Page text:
Annual Meeting Report

Turning Your Research into an Article/Poster

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Mary Warner
American Pharmacists Association
Washington, DC

Alethea Gerding
American College of Prosthodontists
Chapel Hill, North Carolina

Barbara Gastel
Texas A&M University
College Station, Texas

Liz Haberkorn
American Pharmacists Association
Washington, DC

Judy Connors
Owner, Do It Write Editorial, LLC
Thornton, Pennsylvania

Being in the midst of a research project I hope to turn into an article and/or poster, I found this presentation to be comprehensive, concise, and extremely helpful for a first-time poster presenter. Moderator Mary Warner of the American Pharmacists Association opened the session by reminding the audience that the essence of scientific discovery is in research and the sharing and implementation of those findings; conferences like CSE and International Society of Managing and Technical Editors (ISMTE) where articles and posters are abundant is one way of information sharing.

Remembering that a poster is a visual art form and, specifically in the scientific publishing arena, a visual abstract of sorts, will inform the main components of your poster so that it is easily readable, quickly understood, and attracts attention. The three presenters discussed different aspects of poster/article presentation and, by the conclusion of the session, attendees were well equipped to prepare either.

Alethea Gerding of the Journal of Prosthodontics opened the discussion with brainstorming ideas for a poster topic: Do you have an innovative solution to a common problem? Is there an uncommon issue you have dealt with and, if so, how was it resolved and what did you learn along the way? Are there any existing tools that can be applied to a new problem?

Once the poster topic has been decided upon, there are five considerations for developing your data:

  1. Describe the problem you are solving.
  2. Provide detailed step-by-step actions you took; screen shots work well as visuals.
  3. Share failures and successes, e.g., what worked and what did not.
  4. Analyze your results. What did you discover, solve, resolve?
  5. Ensure your project and subject are applicable across the board to other journals.

Building on Gerding’s excellent opener, Barbara Gastel, Professor of Integrative Biosciences and Medical Humanities at Texas A&M University, offered detailed guidelines and resources for turning research into either a poster or article. The first step, which is obvious but often overlooked is to obtain the Author Instructions or Guidelines and follow them! This will give you a much better chance of an acceptance for your article or poster than if the publication and/or meeting team needs to go back and forth with you on formatting and reporting requirements. See the Figure for other considerations for the design of your poster and its content.

Be sure to include your contact information (full name, degrees, affiliations, email and best phone contact number) so that you are easily reachable for inquiries.   Doing a poster without these details is like purchasing an ad without your phone number!

Also important is considering “spinning” your content into different formats: a poster can then become a PowerPoint presentation, the PowerPoint can become an article, an article turns into a blog or a book chapter, etc. This takes a little while but it is a good investment and will save you research time down the road when your content is picked up for another use and your memory may not be as detailed as you would like when it comes to the specifics of your poster or presentation.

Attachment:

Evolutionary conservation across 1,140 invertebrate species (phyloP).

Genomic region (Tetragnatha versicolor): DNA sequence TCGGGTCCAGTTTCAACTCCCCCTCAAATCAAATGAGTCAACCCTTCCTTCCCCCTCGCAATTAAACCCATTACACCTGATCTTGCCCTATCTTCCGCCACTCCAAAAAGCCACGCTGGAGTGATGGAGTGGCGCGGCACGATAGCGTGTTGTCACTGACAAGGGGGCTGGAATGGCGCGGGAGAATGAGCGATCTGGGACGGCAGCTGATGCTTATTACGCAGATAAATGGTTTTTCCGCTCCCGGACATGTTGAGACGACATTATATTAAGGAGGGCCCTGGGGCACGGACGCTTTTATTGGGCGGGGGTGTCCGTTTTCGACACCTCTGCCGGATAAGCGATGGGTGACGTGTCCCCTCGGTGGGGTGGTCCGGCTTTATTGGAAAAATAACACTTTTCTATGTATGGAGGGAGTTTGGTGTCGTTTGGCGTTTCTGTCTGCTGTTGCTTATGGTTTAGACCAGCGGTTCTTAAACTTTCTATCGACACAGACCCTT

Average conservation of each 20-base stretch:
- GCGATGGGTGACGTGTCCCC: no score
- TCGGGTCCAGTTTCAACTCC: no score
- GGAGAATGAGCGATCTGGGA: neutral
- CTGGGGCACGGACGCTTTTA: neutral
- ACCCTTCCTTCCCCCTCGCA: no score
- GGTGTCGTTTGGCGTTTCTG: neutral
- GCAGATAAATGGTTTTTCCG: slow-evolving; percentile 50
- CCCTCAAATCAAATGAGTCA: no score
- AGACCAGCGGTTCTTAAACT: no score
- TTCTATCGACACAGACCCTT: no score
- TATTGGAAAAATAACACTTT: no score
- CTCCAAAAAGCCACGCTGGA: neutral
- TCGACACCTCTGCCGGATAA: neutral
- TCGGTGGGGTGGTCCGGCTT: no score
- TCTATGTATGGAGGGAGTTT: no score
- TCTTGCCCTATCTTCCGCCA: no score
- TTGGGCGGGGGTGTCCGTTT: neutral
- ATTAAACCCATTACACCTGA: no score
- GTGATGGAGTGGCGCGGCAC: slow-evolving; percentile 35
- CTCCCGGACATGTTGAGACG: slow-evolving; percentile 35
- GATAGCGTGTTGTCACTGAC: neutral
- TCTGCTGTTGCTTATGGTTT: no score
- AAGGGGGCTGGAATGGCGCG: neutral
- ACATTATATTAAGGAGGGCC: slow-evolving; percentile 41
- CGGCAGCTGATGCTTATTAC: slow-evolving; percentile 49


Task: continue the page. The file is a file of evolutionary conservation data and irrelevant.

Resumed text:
Many of the same components are critical when writing a journal article and Gastel advises to identify your first-choice journal early on so you can customize your writing style and formatting to their guidelines. Once again, obtaining and following the guidelines offered to authors for that publication are seminal to your article preparation as is familiarizing yourself with articles previously published in past issues of the journal. This not only enables you easily to see the formatting but also gives you the sense of the writing voice the journal is accustomed to. More on voice later.

The usual structure for journal articles is IMRAD style:

Introduction: What are the questions?

Methods: How did you try to answer them?

Results: What did you find?

Discussion: What does it mean?

When writing, draft sections in whatever order makes most sense to you and revise, revise, revise. Then, get feedback and revise more. Remember, peer reviewers and journal editors are your allies—they want good, solid science to publish so give it to them.

The final presenter, Liz Haberkorn, discussed writing with style and finding your research voice. Good writing is concise, clear, comprehensive, and can also be consistent and creative. Best practices include

  • Avoiding clichés: You know what you want to say; use YOUR words to say it.
  • Start strong: A great intro paragraph pulls in readers.
  • Emphasize your main points.
  • Organize your paper so it flows sensibly, this is as important in short as in long articles.
  • Take risks with your writing style but never compromise your credibility for creativity.
  • Ending stronger: Your intro pulls the readers in; your outro makes them think and will help you make an impression.

Resources are central to preparing a poster or journal article and the presenters provided a list of recommended ones for the audience.

Article Writing Sources:

  • How to Write, Publish, and Present in the Health Sciences by Thomas A. Lang (American College of Physicians, 2009)
  • How to Write and Publish a Scientific Paper, 8th edition, by Barbara Gastel and Robert A. Day (Greenwood Press, 2016)
  • “Preparing the Four Main Parts of a Scientific Paper: Concise Advice” by Barbara Gastel (
  • Selected other items in the AuthorAID resource library (

Poster Sources: